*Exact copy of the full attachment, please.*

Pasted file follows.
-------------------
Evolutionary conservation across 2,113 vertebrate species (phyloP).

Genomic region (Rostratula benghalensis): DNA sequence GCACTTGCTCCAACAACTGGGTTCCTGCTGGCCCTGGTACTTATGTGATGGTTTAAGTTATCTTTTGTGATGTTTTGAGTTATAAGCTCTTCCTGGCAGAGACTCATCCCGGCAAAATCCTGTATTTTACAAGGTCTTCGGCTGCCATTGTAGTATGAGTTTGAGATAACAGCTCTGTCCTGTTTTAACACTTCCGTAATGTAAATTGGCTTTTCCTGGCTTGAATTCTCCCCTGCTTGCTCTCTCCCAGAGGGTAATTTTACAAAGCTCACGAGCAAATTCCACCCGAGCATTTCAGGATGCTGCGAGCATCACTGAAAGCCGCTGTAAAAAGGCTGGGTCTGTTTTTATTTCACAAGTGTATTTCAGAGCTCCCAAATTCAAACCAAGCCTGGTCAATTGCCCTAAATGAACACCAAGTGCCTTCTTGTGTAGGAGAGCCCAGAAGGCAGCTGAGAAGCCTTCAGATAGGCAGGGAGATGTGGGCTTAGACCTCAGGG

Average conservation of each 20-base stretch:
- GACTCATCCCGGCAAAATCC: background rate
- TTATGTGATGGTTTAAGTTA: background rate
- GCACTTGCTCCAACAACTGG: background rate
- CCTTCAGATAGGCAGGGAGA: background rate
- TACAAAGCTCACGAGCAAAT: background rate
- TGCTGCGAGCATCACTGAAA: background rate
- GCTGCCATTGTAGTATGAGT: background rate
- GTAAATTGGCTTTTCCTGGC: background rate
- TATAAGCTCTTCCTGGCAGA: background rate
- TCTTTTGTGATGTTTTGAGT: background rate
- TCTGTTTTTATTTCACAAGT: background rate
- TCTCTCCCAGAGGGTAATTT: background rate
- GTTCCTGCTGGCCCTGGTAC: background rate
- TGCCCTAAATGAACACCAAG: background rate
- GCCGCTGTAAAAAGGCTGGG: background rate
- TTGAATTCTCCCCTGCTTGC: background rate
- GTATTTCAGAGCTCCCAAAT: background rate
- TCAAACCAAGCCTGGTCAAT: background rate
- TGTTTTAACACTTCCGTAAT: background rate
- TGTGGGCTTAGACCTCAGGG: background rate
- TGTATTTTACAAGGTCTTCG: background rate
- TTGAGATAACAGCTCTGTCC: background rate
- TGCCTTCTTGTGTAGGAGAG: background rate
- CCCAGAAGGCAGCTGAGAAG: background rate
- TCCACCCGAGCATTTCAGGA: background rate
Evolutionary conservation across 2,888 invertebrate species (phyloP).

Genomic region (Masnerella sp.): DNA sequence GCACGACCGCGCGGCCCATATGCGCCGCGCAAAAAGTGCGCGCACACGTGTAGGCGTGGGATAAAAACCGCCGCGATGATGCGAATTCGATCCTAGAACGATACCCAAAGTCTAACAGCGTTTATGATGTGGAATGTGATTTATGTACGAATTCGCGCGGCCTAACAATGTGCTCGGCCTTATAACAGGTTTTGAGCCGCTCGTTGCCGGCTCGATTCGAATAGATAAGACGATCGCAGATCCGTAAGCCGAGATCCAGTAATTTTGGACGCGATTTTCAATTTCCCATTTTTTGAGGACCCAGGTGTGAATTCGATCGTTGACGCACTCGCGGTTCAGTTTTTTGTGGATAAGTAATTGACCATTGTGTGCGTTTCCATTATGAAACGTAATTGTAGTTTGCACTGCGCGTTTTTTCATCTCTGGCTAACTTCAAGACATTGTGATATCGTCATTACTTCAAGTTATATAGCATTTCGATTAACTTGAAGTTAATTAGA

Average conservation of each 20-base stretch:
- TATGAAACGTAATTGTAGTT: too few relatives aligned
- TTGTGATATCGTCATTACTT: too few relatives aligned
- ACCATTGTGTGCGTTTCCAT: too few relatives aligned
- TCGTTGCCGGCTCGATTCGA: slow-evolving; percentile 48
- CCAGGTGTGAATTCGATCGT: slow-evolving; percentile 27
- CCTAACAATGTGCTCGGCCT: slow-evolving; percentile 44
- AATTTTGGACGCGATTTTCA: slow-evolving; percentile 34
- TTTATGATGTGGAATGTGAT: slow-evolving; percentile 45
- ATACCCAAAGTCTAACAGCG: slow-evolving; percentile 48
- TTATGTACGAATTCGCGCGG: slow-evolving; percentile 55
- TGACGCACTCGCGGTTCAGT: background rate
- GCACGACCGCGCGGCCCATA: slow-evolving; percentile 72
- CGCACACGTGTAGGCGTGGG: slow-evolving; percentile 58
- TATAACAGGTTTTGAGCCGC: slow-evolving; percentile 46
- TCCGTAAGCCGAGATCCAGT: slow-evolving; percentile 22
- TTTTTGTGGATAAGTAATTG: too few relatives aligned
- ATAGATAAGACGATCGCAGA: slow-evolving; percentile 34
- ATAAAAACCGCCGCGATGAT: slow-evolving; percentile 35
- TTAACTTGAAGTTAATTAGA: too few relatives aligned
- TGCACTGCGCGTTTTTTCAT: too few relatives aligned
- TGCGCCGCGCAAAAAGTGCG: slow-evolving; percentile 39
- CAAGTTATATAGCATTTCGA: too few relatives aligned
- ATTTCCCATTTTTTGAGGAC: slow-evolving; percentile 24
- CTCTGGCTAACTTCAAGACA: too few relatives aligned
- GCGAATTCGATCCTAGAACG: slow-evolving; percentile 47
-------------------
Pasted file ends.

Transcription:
Evolutionary conservation across 2,113 vertebrate species (phyloP).

Genomic region (Rostratula benghalensis): DNA sequence GCACTTGCTCCAACAACTGGGTTCCTGCTGGCCCTGGTACTTATGTGATGGTTTAAGTTATCTTTTGTGATGTTTTGAGTTATAAGCTCTTCCTGGCAGAGACTCATCCCGGCAAAATCCTGTATTTTACAAGGTCTTCGGCTGCCATTGTAGTATGAGTTTGAGATAACAGCTCTGTCCTGTTTTAACACTTCCGTAATGTAAATTGGCTTTTCCTGGCTTGAATTCTCCCCTGCTTGCTCTCTCCCAGAGGGTAATTTTACAAAGCTCACGAGCAAATTCCACCCGAGCATTTCAGGATGCTGCGAGCATCACTGAAAGCCGCTGTAAAAAGGCTGGGTCTGTTTTTATTTCACAAGTGTATTTCAGAGCTCCCAAATTCAAACCAAGCCTGGTCAATTGCCCTAAATGAACACCAAGTGCCTTCTTGTGTAGGAGAGCCCAGAAGGCAGCTGAGAAGCCTTCAGATAGGCAGGGAGATGTGGGCTTAGACCTCAGGG

Average conservation of each 20-base stretch:
- GACTCATCCCGGCAAAATCC: background rate
- TTATGTGATGGTTTAAGTTA: background rate
- GCACTTGCTCCAACAACTGG: background rate
- CCTTCAGATAGGCAGGGAGA: background rate
- TACAAAGCTCACGAGCAAAT: background rate
- TGCTGCGAGCATCACTGAAA: background rate
- GCTGCCATTGTAGTATGAGT: background rate
- GTAAATTGGCTTTTCCTGGC: background rate
- TATAAGCTCTTCCTGGCAGA: background rate
- TCTTTTGTGATGTTTTGAGT: background rate
- TCTGTTTTTATTTCACAAGT: background rate
- TCTCTCCCAGAGGGTAATTT: background rate
- GTTCCTGCTGGCCCTGGTAC: background rate
- TGCCCTAAATGAACACCAAG: background rate
- GCCGCTGTAAAAAGGCTGGG: background rate
- TTGAATTCTCCCCTGCTTGC: background rate
- GTATTTCAGAGCTCCCAAAT: background rate
- TCAAACCAAGCCTGGTCAAT: background rate
- TGTTTTAACACTTCCGTAAT: background rate
- TGTGGGCTTAGACCTCAGGG: background rate
- TGTATTTTACAAGGTCTTCG: background rate
- TTGAGATAACAGCTCTGTCC: background rate
- TGCCTTCTTGTGTAGGAGAG: background rate
- CCCAGAAGGCAGCTGAGAAG: background rate
- TCCACCCGAGCATTTCAGGA: background rate
Evolutionary conservation across 2,888 invertebrate species (phyloP).

Genomic region (Masnerella sp.): DNA sequence GCACGACCGCGCGGCCCATATGCGCCGCGCAAAAAGTGCGCGCACACGTGTAGGCGTGGGATAAAAACCGCCGCGATGATGCGAATTCGATCCTAGAACGATACCCAAAGTCTAACAGCGTTTATGATGTGGAATGTGATTTATGTACGAATTCGCGCGGCCTAACAATGTGCTCGGCCTTATAACAGGTTTTGAGCCGCTCGTTGCCGGCTCGATTCGAATAGATAAGACGATCGCAGATCCGTAAGCCGAGATCCAGTAATTTTGGACGCGATTTTCAATTTCCCATTTTTTGAGGACCCAGGTGTGAATTCGATCGTTGACGCACTCGCGGTTCAGTTTTTTGTGGATAAGTAATTGACCATTGTGTGCGTTTCCATTATGAAACGTAATTGTAGTTTGCACTGCGCGTTTTTTCATCTCTGGCTAACTTCAAGACATTGTGATATCGTCATTACTTCAAGTTATATAGCATTTCGATTAACTTGAAGTTAATTAGA

Average conservation of each 20-base stretch:
- TATGAAACGTAATTGTAGTT: too few relatives aligned
- TTGTGATATCGTCATTACTT: too few relatives aligned
- ACCATTGTGTGCGTTTCCAT: too few relatives aligned
- TCGTTGCCGGCTCGATTCGA: slow-evolving; percentile 48
- CCAGGTGTGAATTCGATCGT: slow-evolving; percentile 27
- CCTAACAATGTGCTCGGCCT: slow-evolving; percentile 44
- AATTTTGGACGCGATTTTCA: slow-evolving; percentile 34
- TTTATGATGTGGAATGTGAT: slow-evolving; percentile 45
- ATACCCAAAGTCTAACAGCG: slow-evolving; percentile 48
- TTATGTACGAATTCGCGCGG: slow-evolving; percentile 55
- TGACGCACTCGCGGTTCAGT: background rate
- GCACGACCGCGCGGCCCATA: slow-evolving; percentile 72
- CGCACACGTGTAGGCGTGGG: slow-evolving; percentile 58
- TATAACAGGTTTTGAGCCGC: slow-evolving; percentile 46
- TCCGTAAGCCGAGATCCAGT: slow-evolving; percentile 22
- TTTTTGTGGATAAGTAATTG: too few relatives aligned
- ATAGATAAGACGATCGCAGA: slow-evolving; percentile 34
- ATAAAAACCGCCGCGATGAT: slow-evolving; percentile 35
- TTAACTTGAAGTTAATTAGA: too few relatives aligned
- TGCACTGCGCGTTTTTTCAT: too few relatives aligned
- TGCGCCGCGCAAAAAGTGCG: slow-evolving; percentile 39
- CAAGTTATATAGCATTTCGA: too few relatives aligned
- ATTTCCCATTTTTTGAGGAC: slow-evolving; percentile 24
- CTCTGGCTAACTTCAAGACA: too few relatives aligned
- GCGAATTCGATCCTAGAACG: slow-evolving; percentile 47